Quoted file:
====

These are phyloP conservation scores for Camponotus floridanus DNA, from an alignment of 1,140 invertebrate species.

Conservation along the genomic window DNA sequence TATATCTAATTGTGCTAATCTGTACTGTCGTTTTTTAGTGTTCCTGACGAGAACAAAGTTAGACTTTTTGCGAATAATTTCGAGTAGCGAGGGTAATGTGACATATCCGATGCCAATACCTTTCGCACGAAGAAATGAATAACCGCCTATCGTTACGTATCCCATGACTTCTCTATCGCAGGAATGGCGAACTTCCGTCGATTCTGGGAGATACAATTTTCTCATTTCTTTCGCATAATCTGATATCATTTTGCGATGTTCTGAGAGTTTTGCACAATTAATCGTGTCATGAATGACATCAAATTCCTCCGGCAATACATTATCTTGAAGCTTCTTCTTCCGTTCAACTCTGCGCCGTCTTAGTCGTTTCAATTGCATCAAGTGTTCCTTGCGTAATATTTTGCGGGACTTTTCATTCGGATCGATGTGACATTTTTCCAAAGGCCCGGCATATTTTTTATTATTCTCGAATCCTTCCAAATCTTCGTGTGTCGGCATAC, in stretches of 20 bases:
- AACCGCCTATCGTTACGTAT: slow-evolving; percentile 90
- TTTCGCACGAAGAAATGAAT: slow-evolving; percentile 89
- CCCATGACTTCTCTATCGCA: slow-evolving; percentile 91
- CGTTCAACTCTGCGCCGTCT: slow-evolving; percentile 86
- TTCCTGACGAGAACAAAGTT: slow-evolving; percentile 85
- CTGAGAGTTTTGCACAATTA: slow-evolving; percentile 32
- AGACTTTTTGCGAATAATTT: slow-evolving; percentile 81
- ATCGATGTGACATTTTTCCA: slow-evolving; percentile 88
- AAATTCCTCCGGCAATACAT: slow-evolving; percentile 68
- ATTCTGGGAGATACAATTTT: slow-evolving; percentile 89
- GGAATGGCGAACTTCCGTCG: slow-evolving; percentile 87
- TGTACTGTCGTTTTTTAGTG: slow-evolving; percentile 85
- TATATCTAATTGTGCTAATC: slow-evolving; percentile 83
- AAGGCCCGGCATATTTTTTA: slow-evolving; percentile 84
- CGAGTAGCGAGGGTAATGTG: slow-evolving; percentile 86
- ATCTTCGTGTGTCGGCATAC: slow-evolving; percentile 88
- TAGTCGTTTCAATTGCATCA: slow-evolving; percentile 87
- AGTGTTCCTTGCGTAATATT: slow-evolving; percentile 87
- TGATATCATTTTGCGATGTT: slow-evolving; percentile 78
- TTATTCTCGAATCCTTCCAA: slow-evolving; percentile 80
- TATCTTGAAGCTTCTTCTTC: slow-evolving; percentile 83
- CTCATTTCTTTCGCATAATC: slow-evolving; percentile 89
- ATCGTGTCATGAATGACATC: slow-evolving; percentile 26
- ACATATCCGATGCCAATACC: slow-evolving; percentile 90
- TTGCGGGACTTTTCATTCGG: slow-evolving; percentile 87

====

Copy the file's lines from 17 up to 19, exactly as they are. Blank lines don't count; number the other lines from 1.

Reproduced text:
- CGAGTAGCGAGGGTAATGTG: slow-evolving; percentile 86
- ATCTTCGTGTGTCGGCATAC: slow-evolving; percentile 88
- TAGTCGTTTCAATTGCATCA: slow-evolving; percentile 87